Money may not grow on trees. But the solution to your migraines might. If you get migraine headaches and can?t find a medication or supplement that works for you, I may have found just the answer. And you can buy it without a prescription in any health food store.
Researchers recently found that free radicals, which your body produces naturally, may cause migraines. They also found that treating migraines with an antioxidant formula can bring tremendous relief.
In the study, the researchers evaluated the participants over three months. They wanted to know how frequent they had headaches - and how severe they were. Then they gave the patients a formula consisting of 120 mg of pine bark extract (otherwise known as Pycnogenol), 30 IU of vitamin E, and 60 mg of vitamin C. The patients took this formula for another three months. They also continued to take their headache medications.
The researchers found that the participants had almost half as many headaches. What?s more, on a scale of 1 to 10, their severity of pain dropped from 7.5 to 5.5. If this doesn?t sound like a lot to you, you don?t suffer from migraines. Any relief is welcome.
Many people use Pycnogenol for its ability to prevent and treat chronic venous insufficiency. This is a condition that can lead to varicose veins and blood clots. Its extract strengthens the walls of blood vessels. Pycnogenol also enhances the immune system. It?s safe to try with one exception.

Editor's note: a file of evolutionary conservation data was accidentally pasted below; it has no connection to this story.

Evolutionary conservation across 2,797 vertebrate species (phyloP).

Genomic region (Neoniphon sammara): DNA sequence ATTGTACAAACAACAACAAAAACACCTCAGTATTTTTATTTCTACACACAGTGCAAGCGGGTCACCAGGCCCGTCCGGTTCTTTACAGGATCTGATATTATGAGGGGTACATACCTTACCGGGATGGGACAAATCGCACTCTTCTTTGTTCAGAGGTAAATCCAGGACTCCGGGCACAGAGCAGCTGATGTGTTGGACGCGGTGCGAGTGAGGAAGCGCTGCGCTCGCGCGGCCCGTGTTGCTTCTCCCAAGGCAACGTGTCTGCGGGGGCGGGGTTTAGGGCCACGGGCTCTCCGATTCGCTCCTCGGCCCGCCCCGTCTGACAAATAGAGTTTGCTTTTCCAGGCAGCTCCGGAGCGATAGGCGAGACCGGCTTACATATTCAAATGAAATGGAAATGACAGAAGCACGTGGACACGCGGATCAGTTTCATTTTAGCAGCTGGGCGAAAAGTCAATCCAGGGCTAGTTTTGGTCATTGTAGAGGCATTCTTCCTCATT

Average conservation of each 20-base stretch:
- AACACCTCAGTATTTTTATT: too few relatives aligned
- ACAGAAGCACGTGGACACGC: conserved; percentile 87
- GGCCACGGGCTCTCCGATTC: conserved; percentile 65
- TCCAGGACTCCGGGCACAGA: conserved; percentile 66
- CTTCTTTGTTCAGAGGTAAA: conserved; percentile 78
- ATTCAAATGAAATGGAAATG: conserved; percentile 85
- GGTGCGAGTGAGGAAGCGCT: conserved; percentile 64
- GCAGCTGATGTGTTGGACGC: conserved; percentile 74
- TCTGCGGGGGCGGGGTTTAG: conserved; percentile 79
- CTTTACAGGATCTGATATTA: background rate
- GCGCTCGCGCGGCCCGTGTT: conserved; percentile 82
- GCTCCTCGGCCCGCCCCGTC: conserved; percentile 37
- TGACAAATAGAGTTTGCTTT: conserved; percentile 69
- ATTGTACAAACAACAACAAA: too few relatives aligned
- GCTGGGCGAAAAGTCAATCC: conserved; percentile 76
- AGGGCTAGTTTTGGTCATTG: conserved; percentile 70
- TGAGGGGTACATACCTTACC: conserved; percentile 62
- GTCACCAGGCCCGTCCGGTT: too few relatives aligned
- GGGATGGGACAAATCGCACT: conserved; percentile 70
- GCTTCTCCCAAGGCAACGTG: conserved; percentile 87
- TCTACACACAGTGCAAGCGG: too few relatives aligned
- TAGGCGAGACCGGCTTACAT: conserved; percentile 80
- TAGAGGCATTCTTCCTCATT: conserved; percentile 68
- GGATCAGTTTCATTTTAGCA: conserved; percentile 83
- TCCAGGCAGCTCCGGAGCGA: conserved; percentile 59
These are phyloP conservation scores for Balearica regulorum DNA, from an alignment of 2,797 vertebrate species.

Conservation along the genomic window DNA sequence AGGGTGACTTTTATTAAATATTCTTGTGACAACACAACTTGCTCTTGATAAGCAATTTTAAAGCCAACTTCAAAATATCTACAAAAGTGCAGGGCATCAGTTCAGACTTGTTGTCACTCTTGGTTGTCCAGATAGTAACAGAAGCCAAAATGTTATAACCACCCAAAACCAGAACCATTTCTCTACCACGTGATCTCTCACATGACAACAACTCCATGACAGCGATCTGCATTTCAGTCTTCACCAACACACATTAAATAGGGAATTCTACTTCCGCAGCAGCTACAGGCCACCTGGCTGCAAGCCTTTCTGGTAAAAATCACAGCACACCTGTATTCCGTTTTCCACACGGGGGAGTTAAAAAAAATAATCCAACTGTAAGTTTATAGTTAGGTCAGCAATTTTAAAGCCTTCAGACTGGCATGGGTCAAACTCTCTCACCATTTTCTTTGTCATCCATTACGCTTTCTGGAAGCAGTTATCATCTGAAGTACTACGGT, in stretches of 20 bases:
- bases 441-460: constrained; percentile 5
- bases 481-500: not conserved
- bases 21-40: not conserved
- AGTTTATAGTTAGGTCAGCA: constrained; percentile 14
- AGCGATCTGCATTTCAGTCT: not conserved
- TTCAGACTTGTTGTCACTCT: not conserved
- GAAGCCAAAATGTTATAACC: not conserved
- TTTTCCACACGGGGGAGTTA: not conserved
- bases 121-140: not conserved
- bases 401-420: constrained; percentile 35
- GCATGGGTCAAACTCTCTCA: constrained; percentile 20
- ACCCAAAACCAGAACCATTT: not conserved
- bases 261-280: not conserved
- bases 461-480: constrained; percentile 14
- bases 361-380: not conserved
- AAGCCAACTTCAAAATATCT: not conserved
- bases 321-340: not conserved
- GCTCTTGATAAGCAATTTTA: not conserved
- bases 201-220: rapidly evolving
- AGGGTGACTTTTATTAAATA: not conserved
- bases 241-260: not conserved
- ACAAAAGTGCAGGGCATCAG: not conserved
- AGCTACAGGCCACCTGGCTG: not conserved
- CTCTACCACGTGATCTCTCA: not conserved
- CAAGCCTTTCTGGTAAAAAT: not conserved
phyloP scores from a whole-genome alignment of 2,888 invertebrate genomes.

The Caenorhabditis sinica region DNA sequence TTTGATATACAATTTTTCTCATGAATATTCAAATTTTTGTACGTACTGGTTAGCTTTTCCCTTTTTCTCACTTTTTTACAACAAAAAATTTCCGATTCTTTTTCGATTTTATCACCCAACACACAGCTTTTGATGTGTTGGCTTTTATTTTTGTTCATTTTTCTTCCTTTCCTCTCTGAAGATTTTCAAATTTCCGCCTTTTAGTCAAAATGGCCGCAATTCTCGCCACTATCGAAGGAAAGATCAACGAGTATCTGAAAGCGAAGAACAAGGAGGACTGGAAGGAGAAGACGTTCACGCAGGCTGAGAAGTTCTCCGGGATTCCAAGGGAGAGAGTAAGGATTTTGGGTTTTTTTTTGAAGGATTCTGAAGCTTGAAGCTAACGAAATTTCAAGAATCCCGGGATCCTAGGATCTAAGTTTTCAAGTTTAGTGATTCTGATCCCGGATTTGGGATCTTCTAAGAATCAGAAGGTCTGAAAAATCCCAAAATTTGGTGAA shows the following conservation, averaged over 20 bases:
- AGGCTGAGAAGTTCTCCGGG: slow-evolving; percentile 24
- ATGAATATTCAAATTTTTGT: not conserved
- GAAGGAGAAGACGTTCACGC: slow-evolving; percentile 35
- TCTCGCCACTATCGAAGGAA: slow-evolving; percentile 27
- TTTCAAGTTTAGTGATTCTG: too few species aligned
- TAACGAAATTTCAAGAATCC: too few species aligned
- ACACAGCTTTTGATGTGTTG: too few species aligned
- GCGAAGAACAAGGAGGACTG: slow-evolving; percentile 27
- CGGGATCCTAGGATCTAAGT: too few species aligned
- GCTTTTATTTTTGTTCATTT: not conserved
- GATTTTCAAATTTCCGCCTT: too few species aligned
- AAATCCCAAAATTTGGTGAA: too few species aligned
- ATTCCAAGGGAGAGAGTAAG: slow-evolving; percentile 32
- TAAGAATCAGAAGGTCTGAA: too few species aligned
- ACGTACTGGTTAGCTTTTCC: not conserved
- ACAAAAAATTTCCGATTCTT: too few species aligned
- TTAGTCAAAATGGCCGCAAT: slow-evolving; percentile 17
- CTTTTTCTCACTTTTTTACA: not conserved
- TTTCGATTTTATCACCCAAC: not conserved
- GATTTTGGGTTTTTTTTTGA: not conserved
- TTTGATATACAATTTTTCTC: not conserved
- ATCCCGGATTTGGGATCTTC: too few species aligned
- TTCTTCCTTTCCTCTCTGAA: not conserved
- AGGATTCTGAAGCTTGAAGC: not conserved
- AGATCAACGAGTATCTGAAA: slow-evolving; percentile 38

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Since it supports the immune system, don?t take it if you have an autoimmune disease, such as lupus, Crohn?s disease, or multiple sclerosis. If you?re already taking a multivitamin/mineral you?re probably getting plenty of vitamins C and E. Try taking 120 mg of Pycnogenol along with your multi. Then see if it helps your headaches or not. You can find 100 mg of Pycnogenol from Source Naturals in most health food stores.
Your voice of reason in Women's Health,
Dr. Janet Zand
Chayasirisobhon, S. MD. "Use of a pine bark extract and antioxidant vitamin combination product as therapy for migraine in patients refractory to pharmacologic medication," Headache, May 2006.
Sanders, R. "Pine bark extract is a potent antioxidant and may help boost the effects of vitamin C and other antioxidants, UC Berkeley scientists report," UC Berkeley news release, February 1998.